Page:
A Bulletin on Iowa Open Meetings and Public Records Laws
By Attorney General Tom Miller -- October 2002
Public Access to Electronic Records
From the largest government agency to the smallest school board, public bodies in Iowa increasingly are
creating and storing public records electronically. How does this new technology affect public access to
records? How should the public body charge for copies of electronic records? What if an electronic record
contains both public and confidential information?
Here are legal guidelines to assure proper public access to electronic records:
- Iowa's Public Records Law applies to records stored or preserved in any form, including electronic
records. (Iowa Code Ch. 22.) The public's right to examine and copy records applies whether a record is
on paper or stored in a computer. However, access to a record does not include access to the computer on
which the record is stored.
- The public may request copies of electronic records in electronic form. The public may chose to
receive an electronic or paper copy of an electronic record. Electronic copies must be provided in a format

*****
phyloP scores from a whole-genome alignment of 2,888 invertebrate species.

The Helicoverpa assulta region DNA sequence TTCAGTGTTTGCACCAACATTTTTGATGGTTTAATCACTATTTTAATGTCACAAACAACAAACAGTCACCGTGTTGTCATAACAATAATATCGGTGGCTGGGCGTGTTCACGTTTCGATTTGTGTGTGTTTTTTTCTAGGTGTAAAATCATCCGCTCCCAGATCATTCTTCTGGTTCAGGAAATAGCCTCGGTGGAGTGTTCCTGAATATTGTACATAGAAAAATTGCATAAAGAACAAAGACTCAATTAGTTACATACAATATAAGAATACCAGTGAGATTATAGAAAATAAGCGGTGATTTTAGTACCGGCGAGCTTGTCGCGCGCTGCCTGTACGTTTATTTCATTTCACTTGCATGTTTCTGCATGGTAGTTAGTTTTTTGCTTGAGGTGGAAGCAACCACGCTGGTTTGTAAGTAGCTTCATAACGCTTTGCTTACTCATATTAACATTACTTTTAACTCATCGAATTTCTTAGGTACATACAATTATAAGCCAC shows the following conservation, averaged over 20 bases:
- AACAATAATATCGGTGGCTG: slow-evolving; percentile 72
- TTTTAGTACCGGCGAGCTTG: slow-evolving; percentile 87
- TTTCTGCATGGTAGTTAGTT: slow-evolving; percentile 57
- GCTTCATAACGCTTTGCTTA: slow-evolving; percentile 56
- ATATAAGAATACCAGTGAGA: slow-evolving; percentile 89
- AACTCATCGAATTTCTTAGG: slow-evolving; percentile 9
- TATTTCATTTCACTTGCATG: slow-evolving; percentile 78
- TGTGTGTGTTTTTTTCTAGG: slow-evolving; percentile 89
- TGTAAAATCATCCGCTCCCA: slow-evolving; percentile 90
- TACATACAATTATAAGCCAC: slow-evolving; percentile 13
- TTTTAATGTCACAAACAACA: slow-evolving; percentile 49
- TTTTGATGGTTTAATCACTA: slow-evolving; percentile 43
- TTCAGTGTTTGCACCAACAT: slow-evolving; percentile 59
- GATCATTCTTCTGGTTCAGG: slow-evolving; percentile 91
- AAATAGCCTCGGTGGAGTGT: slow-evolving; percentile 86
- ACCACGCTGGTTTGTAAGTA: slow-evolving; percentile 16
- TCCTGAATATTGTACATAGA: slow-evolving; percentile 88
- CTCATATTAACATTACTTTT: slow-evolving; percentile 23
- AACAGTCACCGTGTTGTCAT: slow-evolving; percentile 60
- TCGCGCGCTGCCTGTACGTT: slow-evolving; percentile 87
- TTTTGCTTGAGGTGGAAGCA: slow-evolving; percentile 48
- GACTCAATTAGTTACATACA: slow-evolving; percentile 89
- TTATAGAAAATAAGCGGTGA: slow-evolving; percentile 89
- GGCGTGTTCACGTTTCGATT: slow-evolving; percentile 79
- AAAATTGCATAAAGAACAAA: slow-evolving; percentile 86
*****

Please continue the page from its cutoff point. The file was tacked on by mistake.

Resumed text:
usable with commonly available data processing or data base management software.
- Copies of electronic records generally must be produced at a cost not exceeding the reasonable cost
of reproducing and transmitting the record. If a person requests a record that requires special
processing to produce (such as a compilation of records that requires special programming), a public body
can charge the cost of the special processing.
- If electronic records contain some information that is open to the public and some that is
confidential, the public body must devise a way to make the public information accessible, while
shielding the confidential information. When public bodies are purchasing or designing software, they
should do advance planning to accommodate ready public access to electronic records.
Officials and citizens alike should be familiar with the rules for providing electronic records in order to
assure efficient, open access to public records.
Citizens who have inquiries or complaints about public records or open meetings may call the Iowa Citizens' Aide/Ombudsman Office - toll-free at 888-IA-OMBUD (888-426-6283.)
"Sunshine Advisory" bulletins are designed to give information on Iowa's public records and open meetings laws
- our "Sunshine Laws." Local officials should obtain legal advice from their counsel, such as the city or county
Iowa Attorney General's Office: Hoover Building, Des Moines, Iowa 50319.
On the Web: www.IowaAttorneyGeneral.org . Sunshine Advisories are a general resource for government officials and citizens.